How was Playgirl Magazine—the women’s lib version of Playboy? It had a semi-nude centerfold of Burt Reynolds. Did you put Playgirl on your resume?
Playgirl was great. Everyone at Playgirl was a woman except the boss, and he treated all of us with respect. It was congenial and fun. No harassment. I loved working there and always put that job on my resume, as it gave me my start in the publishing business. The strange thing is nobody ever asked me about the centerfold. I would have thought it would be a great ice-breaker, but I guess they must have been embarrassed.
My favorite Playgirl story involves a sales call I made on a vibrator company whose offices were in Times Square, which was very seedy at the time. I walked up three flights of stairs. I was ushered into a tiny, dingy office to meet the owner/boss. I look on the wall and there’s a Harvard MBA. I asked him if it was real. He laughed and said yes. Told me it was a good business and he was having fun. A true gentleman. And a sale.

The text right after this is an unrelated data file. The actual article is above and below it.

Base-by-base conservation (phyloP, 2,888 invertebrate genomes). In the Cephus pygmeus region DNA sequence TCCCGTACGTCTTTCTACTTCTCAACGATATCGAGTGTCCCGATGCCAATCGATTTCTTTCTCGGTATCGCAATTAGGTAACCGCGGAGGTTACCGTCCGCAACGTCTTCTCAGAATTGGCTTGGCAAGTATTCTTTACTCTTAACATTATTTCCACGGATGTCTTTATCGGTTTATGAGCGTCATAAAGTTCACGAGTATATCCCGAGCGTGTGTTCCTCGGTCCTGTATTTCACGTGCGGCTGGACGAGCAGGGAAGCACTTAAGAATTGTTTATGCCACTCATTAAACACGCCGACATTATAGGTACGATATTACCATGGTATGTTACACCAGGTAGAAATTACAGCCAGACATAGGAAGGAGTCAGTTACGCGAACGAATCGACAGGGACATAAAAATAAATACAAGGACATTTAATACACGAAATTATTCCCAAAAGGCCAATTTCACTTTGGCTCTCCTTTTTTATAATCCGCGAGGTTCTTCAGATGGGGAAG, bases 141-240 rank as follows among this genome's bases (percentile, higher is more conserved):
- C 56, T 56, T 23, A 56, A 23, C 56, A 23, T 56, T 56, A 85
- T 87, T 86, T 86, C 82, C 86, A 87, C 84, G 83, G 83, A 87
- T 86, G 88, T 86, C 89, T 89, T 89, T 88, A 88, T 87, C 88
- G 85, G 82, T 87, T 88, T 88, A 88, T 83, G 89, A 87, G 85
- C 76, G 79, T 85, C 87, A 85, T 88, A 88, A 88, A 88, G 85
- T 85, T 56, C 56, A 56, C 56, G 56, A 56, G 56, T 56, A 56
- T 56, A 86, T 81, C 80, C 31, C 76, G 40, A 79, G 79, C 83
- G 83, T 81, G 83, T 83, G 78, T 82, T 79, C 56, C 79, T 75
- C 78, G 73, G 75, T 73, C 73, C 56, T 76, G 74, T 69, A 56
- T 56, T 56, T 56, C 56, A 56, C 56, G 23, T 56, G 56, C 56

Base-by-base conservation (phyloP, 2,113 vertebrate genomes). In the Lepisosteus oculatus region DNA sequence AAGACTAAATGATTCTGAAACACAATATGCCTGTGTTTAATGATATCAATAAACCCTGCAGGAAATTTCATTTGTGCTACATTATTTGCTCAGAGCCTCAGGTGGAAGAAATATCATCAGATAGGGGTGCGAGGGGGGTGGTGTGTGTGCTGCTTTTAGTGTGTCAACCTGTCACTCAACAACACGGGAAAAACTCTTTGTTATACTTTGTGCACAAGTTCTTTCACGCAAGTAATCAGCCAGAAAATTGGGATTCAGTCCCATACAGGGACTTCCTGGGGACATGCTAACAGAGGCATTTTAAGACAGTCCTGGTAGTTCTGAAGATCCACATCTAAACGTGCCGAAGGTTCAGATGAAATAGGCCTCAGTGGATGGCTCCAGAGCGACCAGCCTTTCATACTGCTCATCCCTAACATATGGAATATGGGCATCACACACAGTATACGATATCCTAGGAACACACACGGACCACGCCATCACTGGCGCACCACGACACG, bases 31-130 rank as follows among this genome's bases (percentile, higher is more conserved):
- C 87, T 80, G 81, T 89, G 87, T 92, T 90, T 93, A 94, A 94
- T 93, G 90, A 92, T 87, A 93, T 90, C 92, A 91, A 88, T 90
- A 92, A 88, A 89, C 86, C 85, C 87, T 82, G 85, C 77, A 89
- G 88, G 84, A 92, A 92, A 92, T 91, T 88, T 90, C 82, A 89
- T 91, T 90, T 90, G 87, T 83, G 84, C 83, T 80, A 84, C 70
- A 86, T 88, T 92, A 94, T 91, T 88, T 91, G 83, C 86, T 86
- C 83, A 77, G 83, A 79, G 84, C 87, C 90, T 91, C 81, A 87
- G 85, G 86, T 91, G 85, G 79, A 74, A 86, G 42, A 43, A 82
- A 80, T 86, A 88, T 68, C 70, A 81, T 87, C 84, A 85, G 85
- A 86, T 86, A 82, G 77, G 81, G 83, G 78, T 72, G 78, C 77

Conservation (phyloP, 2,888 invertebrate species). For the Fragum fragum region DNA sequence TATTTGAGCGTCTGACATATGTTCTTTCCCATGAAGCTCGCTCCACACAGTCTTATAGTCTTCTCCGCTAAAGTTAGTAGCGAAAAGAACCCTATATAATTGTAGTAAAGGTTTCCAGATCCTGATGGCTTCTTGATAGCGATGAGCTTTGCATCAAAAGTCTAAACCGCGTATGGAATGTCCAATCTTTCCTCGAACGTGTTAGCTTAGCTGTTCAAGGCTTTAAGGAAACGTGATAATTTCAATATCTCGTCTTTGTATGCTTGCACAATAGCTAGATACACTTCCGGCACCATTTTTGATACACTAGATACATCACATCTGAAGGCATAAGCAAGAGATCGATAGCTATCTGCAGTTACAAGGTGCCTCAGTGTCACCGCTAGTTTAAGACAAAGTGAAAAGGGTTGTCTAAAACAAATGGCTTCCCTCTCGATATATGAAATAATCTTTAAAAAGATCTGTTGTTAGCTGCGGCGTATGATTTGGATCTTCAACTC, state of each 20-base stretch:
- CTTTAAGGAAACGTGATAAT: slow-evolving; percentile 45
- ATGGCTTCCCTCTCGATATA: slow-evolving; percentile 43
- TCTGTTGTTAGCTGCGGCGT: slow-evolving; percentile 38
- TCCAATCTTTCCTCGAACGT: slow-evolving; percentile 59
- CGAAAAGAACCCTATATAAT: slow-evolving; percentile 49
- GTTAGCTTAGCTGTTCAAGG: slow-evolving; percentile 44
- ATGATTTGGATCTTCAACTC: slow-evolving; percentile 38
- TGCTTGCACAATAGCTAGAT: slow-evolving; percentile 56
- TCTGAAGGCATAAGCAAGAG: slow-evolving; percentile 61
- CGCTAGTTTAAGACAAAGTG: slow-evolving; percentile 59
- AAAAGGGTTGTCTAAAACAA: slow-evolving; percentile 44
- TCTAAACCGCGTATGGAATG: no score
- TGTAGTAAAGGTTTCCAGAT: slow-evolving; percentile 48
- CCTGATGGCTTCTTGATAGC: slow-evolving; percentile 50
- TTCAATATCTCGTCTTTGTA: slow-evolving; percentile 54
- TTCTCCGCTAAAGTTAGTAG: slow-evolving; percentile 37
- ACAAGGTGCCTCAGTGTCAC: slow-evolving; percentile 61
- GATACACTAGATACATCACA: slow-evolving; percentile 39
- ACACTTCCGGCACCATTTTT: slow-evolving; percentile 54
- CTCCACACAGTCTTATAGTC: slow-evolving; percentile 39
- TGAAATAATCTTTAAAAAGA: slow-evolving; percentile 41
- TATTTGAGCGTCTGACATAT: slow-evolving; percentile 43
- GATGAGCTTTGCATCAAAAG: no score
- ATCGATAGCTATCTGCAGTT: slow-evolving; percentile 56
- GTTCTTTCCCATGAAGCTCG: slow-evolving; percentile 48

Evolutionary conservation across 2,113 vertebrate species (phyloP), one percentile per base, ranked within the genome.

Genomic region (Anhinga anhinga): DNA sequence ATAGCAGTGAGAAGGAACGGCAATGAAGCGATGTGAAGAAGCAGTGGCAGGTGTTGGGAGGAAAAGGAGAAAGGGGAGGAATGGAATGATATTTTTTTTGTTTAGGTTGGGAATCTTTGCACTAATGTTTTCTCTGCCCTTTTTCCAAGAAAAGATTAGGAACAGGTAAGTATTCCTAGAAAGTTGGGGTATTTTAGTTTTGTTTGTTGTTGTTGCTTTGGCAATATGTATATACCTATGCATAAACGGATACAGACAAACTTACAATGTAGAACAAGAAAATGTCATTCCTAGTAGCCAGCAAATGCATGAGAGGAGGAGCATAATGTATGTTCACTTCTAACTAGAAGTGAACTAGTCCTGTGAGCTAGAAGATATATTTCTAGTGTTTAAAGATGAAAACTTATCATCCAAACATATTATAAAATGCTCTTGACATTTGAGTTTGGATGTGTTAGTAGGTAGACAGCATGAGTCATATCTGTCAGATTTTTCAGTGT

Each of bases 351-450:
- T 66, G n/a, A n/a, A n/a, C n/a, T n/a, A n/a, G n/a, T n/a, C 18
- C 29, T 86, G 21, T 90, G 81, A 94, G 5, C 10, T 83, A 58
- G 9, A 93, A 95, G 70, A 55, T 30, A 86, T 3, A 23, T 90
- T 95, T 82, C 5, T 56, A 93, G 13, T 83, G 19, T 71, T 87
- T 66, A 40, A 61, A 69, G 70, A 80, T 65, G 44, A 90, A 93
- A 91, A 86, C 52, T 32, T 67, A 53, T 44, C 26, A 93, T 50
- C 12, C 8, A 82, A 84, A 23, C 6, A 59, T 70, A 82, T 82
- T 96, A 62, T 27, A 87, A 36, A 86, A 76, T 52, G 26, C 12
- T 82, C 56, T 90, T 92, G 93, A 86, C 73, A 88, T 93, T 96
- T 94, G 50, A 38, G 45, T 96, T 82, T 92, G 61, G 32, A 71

Why did you love sales? Why do you think you were so good at it?
I liked not sitting at a desk all day and being able to convince people. I think I was so good at it because, first and foremost, I am good listener. But I am also strategic, persistent, honest, forthright, and good at solving problems for the client.
I became confident that I could do it. I had objective evidence. In sales, there are clear winners and losers. I knew I could sell. That confidence provided a base. I never networked. I never had a mentor. I had male colleagues who were friends and we helped each other when we could.